Yamada: Way Of The Samurai
Following the example of Ong Bak 2: The Beginning, this once again thrusts Muay Thai boxing into a period setting. Shame it’s kinda dull then…?
You have to worry about a film whose opening credits claim to be ‘based on historical facts’ and ‘the imagination of the films producers’ in order to ‘commemorate the 124th anniversary of Thailand-Japan diplomatic relations’. There’s also plenty of on-screen exposition before we even get started…
Set in 1612 in the Kingdom of Ayothaya a young samurai warrior Yamada Nagamasa (Seigi Ozeki, The Odd Couple) has left behind his homeland as a member of the Japanese volunteer regiment serving the sovereignty of the Thai people. But when Yamada uncovers treachery within those ranks, as Japanese samurai are disguising themselves as Hongsawadee warriors to raid villagers, they leave him for dead.
Nursed back to health in a remote village, he finds a new family there and learns the art of Muay Boran (Thai boxing) under wise monk Phra Khruu (Sorapong Chatree, Ong Bak 2, Beautiful Boxer), ascending to the position of royal bodyguard of King Naresuan The Great (Winai Kraibutr, Bang Rajan). He realises he must confront those who betrayed him, even at the cost of his own life…
Yamada: Way Of The Samurai – confusingly called Yamada: The Samurai Of Ayothaya on the credits, a more accurate title – starts off on the right foot. (Or should that be knee, or elbow, considering the Muay Thai style?) There’s a thrilling Thai boxing fight, then moments later some nicely shot swordplay. But that’s a bit misleading, as the action soon slows, and gets waddled in melodrama.
And therein lies the rub: with much of the cast being made up from real Muay Thai boxers like Buakaw Por. Pramuk, Saenchai Sor. Kingstar, Yodsanklai Fairtex, Anuwat Kaewsamrit and boxing Olympic gold medallists Mahnut and Somjit Jongjohor, acting really isn’t their strong point. Though Seigi Ozeki’s lead also leaves a lot to be desired, surprising considering his stage experience. There’s a real lack of depth to the performances all round, which wouldn’t be such a problem only sadly the film relies on you buying into them.
What could be a fine device, that of Yamada combining Muay Boran with samurai martial arts to become the greatest and most powerful warrior of all as mooted by his teacher Phra Khruu, seems rather lost – to my eyes at least! I really couldn’t see that idea being properly utilised and, if anything, the fights become more pedestrian as the film goes on, leading to a very lacklustre finale.
The action is often shot from afar, giving the stars lots of room to move around, no doubt, but loses the pace and tension. I couldn’t help feeling the choreography could be tighter, cleverer, and not rely so heavily on CGI for blood spurts. This lacks not only the stand-out action of Ong Bak 2, but even the dramatic performances – and you know when you say that you’re in trouble!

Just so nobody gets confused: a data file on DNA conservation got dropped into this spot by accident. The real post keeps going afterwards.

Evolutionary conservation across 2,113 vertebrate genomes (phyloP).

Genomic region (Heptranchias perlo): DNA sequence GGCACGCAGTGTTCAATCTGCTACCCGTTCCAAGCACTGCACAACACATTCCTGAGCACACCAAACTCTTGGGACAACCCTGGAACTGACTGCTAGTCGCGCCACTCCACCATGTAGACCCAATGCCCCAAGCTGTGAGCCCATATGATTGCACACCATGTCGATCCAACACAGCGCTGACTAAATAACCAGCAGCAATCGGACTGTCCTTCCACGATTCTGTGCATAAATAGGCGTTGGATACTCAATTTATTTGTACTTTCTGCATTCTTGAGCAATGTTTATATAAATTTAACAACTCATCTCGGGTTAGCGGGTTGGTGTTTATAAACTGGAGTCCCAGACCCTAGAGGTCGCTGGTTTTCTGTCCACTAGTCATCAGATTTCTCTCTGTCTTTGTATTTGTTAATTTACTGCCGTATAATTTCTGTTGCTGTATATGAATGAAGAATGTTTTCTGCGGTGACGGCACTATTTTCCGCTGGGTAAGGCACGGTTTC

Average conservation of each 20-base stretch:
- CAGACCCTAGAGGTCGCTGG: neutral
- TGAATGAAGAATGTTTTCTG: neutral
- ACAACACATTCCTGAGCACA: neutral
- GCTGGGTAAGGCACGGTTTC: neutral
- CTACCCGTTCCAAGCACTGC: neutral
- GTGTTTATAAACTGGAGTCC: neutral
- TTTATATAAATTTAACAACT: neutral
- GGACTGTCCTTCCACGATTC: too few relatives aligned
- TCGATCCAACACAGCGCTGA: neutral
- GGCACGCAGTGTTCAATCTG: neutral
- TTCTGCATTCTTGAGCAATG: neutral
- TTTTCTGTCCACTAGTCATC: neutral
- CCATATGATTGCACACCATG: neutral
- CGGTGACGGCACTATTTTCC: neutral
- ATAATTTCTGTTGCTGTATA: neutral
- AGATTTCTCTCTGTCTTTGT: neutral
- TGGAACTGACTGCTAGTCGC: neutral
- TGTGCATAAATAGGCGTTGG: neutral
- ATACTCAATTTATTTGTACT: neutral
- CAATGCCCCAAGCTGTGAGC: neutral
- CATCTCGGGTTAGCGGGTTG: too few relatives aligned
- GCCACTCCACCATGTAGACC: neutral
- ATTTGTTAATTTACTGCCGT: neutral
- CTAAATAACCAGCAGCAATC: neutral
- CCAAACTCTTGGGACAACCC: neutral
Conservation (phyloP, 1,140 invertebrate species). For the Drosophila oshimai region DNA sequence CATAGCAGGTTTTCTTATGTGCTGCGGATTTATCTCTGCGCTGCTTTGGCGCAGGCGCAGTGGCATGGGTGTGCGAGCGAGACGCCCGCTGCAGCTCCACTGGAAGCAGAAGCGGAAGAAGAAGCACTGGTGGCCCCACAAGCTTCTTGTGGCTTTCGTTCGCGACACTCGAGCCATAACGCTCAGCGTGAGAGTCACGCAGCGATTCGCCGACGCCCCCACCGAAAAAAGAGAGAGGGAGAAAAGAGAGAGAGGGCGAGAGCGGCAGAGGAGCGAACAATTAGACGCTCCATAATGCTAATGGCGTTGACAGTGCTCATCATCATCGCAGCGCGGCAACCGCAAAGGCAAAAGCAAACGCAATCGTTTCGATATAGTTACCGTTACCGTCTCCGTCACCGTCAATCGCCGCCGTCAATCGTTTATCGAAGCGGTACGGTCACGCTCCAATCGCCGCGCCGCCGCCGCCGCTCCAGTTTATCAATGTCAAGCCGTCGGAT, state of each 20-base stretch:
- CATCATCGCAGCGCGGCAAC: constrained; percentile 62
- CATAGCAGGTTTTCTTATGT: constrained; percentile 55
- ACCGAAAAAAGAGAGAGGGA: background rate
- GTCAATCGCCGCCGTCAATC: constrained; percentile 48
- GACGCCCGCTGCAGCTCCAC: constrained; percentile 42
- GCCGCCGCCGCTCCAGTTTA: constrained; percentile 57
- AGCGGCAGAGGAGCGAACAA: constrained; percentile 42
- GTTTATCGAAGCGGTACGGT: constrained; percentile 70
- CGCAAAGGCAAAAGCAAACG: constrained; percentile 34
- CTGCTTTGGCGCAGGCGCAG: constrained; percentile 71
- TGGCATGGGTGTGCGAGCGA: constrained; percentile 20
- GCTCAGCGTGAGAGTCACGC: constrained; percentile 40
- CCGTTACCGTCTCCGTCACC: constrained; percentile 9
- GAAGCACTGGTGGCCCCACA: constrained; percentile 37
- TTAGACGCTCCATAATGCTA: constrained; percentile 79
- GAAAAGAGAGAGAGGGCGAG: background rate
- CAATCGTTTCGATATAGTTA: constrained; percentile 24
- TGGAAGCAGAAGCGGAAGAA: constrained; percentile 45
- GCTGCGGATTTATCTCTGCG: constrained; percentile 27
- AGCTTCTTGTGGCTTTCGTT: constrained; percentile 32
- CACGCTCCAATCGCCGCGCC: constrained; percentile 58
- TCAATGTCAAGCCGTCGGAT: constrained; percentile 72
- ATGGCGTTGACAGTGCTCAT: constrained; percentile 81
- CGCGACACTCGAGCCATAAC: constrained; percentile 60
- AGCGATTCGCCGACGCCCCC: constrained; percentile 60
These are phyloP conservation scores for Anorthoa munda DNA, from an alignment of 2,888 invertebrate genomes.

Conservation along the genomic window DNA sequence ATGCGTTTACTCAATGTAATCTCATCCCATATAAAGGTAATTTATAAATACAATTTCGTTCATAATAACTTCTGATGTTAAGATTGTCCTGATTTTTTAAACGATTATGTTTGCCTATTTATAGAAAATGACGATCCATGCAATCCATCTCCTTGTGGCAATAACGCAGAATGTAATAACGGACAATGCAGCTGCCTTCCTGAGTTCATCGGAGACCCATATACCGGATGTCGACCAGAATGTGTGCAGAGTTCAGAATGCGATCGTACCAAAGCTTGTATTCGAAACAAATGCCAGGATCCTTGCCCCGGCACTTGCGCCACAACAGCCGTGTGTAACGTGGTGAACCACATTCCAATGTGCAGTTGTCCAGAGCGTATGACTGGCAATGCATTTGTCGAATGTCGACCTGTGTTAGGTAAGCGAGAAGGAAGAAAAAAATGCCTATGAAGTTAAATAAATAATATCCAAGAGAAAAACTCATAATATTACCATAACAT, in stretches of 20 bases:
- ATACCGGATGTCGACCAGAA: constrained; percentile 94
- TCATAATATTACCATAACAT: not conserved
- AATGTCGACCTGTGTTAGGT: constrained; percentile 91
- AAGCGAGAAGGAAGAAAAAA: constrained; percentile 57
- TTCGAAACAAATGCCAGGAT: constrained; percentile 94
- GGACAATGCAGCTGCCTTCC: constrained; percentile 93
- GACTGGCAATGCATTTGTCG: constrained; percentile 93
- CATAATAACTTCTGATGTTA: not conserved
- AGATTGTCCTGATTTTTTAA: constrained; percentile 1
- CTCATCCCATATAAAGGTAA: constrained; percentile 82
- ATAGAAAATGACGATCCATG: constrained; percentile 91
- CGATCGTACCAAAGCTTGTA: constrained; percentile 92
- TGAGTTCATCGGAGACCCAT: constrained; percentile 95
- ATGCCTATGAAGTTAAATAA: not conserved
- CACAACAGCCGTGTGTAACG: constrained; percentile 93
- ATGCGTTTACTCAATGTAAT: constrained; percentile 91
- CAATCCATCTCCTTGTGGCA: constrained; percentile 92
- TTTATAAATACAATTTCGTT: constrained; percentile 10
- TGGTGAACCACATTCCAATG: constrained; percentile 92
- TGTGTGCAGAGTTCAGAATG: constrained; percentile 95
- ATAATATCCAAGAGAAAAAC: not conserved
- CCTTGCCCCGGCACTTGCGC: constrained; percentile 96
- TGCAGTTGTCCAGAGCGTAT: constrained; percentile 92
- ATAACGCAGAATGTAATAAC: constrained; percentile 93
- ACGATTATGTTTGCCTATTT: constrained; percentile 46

(I have to admit I found the high flat top hairstyles of Muay Boran warriors a bit distracting. I kept thinking Larry Blackmon, lead of ‘80s funk band Cameo, had himself cloned and they’d all gone off to learn Muay Thai. It was only the lack of red codpieces and breaking out into ‘Single Life’ or ‘Candy’ that made me realise my mistake.)
At least the film looks good, shot in scenic locations, though somehow it’s a bit sterile – like one of those TV holiday programmes. It won a Thailand National Film Association Awards for best score for Paphas Silp, which was deserved though, like the film, tends towards the melodramatic.
There’s rather an odd mix at play here, with plenty of hopeful talk about Thai and Japanese living and working together, only the main narrative device concerns treachery from some of the Japanese which ends up being kept a secret – I’m not sure how far this film goes to improving those ‘diplomatic relations’! (You don’t need to be great a maths to work out that the time between this story and today is far more than 124 years.)
A scan of Yamada Nagamasa’s real history on Wikipedia suggests a far more interesting film could have been created, one that didn’t rely on tried and tested (and frankly flogged to death!) action/martial art routes – I’m not sure this’ll please anyone!
Yamada: Way Of The Samurai is out now from Cine-Asia on Blu-ray and DVD.
Distributor: Cine-Asia (UK)
Edition: DVD (2012)
Usual strong release from Cine-Asia has great sound and picture. Extras include an audio Commentary by Hong Kong Cinema Expert Bey Logan; Deleted Scenes, which has some better scenes of Yamada coming to understand the Thai culture and living as a member of the village; Trailers; and a Cine-Asia Exclusive Featurette - Masters of the Ring, which should at least keep fans of Muay Thai happy.